Norway mosque suspect rejects murder allegation

Police said they are considering adding a charge of “attempted act of terror.” (File/AFP)
Updated 12 August 2019

Norway mosque suspect rejects murder allegation

  • The attacker is 21 years old
  • He is suspected of murdering his 17 year old stepsister

OSLO: A Norwegian man suspected of killing his stepsister and opening fire at a mosque near Oslo rejects allegations of murder and attempted murder, his lawyer said Monday.

The man, identified by media as 21-year old Philip Manshaus, is suspected of murder in the death of his 17-year-old stepsister and attempted murder at the Al-Noor mosque on Saturday.

But police are considering adding a charge of “attempted act of terror.”

“I can confirm” he rejects the allegations, his lawyer Unni Fries told AFP.

The suspect is due to appear before a judge at one p.m. (1100 GMT) for a detention hearing. Police have called for it to take place behind closed doors.

The suspect entered the mosque in the affluent Oslo suburb of Baerum armed with at least two weapons and opened fire before being overpowered by a 65-year-old man who suffered minor injuries.

Hours after the attack, the body of a young woman was found in a home in Baerum and police on Sunday confirmed that it was the suspect’s 17-year-old stepsister.

According to local media, she was of Chinese origin and had been adopted by the companion of the suspect’s father.

Oslo’s acting chief of the police operation Rune Skjold said Sunday the investigation showed that the suspect appeared to hold “far-right” and “anti-immigrant” views.


Taliban kill 6 members of same Afghan family

Updated 19 January 2020

Taliban kill 6 members of same Afghan family

  • But Taliban deny any involvement, saying the attack Saturday was triggered by a personal dispute
  • The Taliban now control or hold sway over roughly half of Afghanistan

KABUL: Afghan officials said Sunday that the Taliban executed six members of the same family, including an infant girl, in a remote village in the country’s north.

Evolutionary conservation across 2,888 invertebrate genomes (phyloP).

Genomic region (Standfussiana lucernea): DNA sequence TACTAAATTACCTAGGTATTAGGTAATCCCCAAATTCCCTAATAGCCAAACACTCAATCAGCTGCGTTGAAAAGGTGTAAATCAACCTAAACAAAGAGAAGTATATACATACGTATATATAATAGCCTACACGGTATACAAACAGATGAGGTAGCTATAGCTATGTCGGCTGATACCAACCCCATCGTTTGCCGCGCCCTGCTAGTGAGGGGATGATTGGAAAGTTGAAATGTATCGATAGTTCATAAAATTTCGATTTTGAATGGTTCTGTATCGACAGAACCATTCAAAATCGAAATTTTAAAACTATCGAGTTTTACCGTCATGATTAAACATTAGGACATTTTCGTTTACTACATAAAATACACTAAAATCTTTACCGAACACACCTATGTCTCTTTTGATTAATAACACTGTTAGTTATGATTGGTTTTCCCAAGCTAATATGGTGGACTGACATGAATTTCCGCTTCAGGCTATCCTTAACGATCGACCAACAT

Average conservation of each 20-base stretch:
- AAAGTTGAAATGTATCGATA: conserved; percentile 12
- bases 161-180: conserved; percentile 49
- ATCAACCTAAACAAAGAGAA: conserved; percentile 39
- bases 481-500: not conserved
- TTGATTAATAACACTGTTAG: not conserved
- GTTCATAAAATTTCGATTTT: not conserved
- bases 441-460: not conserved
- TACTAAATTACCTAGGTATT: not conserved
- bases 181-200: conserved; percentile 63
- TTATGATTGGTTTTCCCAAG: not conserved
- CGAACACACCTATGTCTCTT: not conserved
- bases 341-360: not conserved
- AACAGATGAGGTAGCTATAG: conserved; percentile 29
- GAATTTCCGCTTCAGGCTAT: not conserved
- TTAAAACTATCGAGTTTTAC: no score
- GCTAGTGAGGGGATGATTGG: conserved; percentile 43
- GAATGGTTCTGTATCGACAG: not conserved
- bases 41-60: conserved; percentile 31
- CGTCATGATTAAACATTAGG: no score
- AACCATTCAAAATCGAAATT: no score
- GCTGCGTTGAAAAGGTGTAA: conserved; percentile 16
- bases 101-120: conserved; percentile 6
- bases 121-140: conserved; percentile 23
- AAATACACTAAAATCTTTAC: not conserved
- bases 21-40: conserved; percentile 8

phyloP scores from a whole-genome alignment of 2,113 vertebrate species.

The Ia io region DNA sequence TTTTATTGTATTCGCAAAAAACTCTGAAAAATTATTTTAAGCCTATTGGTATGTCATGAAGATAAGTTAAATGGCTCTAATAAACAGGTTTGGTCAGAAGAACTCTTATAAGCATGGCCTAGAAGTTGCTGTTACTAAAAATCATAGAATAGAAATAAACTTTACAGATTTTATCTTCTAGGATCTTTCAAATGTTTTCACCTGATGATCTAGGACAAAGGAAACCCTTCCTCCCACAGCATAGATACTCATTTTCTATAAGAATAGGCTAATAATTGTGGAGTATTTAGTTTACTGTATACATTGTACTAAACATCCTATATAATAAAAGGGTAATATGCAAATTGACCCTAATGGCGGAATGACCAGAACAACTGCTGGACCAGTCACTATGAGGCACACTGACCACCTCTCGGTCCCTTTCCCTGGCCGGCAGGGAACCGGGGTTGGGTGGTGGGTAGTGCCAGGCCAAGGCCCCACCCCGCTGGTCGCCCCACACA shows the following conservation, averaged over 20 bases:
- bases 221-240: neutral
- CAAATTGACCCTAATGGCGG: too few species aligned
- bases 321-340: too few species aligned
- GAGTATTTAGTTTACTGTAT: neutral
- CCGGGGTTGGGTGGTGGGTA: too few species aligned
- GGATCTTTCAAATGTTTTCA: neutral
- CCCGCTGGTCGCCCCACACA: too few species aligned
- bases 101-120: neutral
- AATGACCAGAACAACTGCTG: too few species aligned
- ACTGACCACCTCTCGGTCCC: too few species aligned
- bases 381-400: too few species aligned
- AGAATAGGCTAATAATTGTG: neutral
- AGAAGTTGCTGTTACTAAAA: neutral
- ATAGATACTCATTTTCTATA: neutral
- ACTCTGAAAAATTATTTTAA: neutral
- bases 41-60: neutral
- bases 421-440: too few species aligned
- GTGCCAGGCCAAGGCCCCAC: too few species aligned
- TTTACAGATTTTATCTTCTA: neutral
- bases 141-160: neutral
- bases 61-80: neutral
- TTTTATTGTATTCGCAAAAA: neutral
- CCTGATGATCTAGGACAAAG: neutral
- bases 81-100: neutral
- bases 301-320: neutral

The Taliban denied any involvement, saying the attack Saturday was triggered by a personal dispute.
However, local Afghan officials said the family was accused by the Taliban of working in prostitution. The insurgents sentenced them to death for immoral acts, then stormed the house and opened fire, according to Jawed Bedar, a spokesman for Faryab province’s governor.
The infant girl’s mother and twin sister survived, but both of the child’s legs had to be amputated, the spokesman said.
He said Afghan security forces deployed to the village early Sunday and helped evacuate the two survivors to the hospital.
He said the Taliban attacked the government troops when they arrived. The ensuing gunbattle killed three Taliban members, who Bedar said were involved in the family’s killing.
The Taliban control the village in Andkhoy district where the killings took place, making it difficult to accurately determine what happened, he added.
The Taliban now control or hold sway over roughly half of Afghanistan.
Locals in the area also disputed the accounts of prostitution. Instead, they claimed that a member of the slain family was a former Taliban militant who recently joined the peace process, according to Andkhoy district chief Sultan Mohammad Sanjer.
It was not immediately possible to reconcile the conflicting accounts.
The Taliban continue to stage near-daily attacks targeting Afghan and US forces, even as they hold peace talks with the US and have given the US envoy a document outlining their offer for a temporary cease-fire in Afghanistan.
Scores of Afghan civilians have also been killed in the crossfire and by roadside bombs planted by militants.

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